Julian of Norwich’s Teabag

Martin Wroe
2 min readSep 8, 2022


Poems to bear witness to the beguiling baffle of all these lovely days.

In the Venn diagram where the circles of poetry and prayer overlap, there’s a sweet spot. An overlooked place where a found poem finds that at any moment the numinous is hiding in plain sight.

The book cover of Julian of Norwich’s Teabag featuring an abstract red and purple image of a teabag which could look like the world from space.

It’s where I found Julian of Norwich’s Teabag, the title poem of a new collection of poems published by Wild Goose Books. A mystic and visionary, Julian of Norwich is likely the first woman to be published in the English language — along with her local contemporary, Margery Kempe.

In one of Julian’s regular transcendental experiences she was holding a hazelnut in her hand when she suddenly understood that it was… everything. Everywhere. Ever. All At Once.

Drawing on my much weaker signal, I had a similar transcendent moment reaching under the kitchen sink to lift the lid of the compost bin.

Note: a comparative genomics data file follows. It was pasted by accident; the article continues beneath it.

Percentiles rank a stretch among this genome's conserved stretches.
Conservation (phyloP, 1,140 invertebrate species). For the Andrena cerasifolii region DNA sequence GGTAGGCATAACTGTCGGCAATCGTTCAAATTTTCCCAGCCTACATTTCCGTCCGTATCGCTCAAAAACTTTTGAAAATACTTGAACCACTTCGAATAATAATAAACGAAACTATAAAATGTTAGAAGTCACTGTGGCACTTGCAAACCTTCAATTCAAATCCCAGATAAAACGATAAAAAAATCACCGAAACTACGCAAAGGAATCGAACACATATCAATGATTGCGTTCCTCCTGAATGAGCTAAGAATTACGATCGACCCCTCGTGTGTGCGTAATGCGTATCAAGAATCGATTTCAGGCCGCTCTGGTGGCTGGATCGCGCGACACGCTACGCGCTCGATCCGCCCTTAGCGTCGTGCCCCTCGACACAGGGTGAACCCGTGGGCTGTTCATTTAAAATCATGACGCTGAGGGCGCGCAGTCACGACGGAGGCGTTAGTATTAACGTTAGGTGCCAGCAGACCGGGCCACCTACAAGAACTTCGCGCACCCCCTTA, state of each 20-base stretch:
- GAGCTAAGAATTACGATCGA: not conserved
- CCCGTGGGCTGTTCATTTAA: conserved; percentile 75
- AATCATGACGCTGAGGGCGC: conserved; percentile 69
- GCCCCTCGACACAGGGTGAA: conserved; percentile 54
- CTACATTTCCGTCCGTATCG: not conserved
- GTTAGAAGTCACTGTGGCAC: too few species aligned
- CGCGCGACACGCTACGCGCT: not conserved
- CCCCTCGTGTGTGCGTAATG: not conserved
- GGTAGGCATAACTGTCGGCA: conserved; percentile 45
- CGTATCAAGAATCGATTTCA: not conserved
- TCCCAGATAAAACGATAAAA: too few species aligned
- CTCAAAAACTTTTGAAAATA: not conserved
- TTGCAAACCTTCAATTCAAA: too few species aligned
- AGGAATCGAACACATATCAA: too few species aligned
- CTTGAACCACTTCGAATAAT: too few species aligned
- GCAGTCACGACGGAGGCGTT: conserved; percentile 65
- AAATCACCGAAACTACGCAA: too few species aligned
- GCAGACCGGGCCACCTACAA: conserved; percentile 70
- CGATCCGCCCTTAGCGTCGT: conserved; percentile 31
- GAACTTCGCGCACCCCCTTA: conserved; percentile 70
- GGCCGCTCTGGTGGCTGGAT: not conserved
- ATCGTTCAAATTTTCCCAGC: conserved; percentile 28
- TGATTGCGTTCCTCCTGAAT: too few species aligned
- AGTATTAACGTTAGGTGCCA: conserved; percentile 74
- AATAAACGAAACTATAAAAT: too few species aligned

‘It is all that is made.’ That’s Julian, in Norwich
Tripping on a hazelnut in her 14th century grip
My trip is this teabag, giving up its love
This perforated planet, in my steaming mug…’

This collection goes in search of the sweet spots, the pin on the daily map where the mundane comes clean with some unlikely confession.

These are not poems for when the Big Light comes on above you, for the hour when you first believed, for the place where the two roads diverged in the yellow wood and you took the one less travelled because, well, you had to take one of them.

These are poems found in days you weren’t planning to think twice about, days when some passing second calls your name and tries to persuade you it contains more than itself.

As you notice the dawn light dissect the curtains or try to appear awake on a Zoom call or follow your clothes on rotation in the launderette.

These are poems found as the first cup of tea brews in the morning and the recycling lorry trundles down the street; as the children grow up and someone you love dies; as we rage against life and as love brings us home.

Poems to bear some faint witness to the beguiling baffle of all these lovely days.

‘We’re only here a little while
It takes a life to take life in
The daily quiz, the question why
Love and friendship are everything…’

Julian of Norwich’s Teabag is published by Wild Goose Books.



Martin Wroe

‘Trying to get to heaven before they close the door.’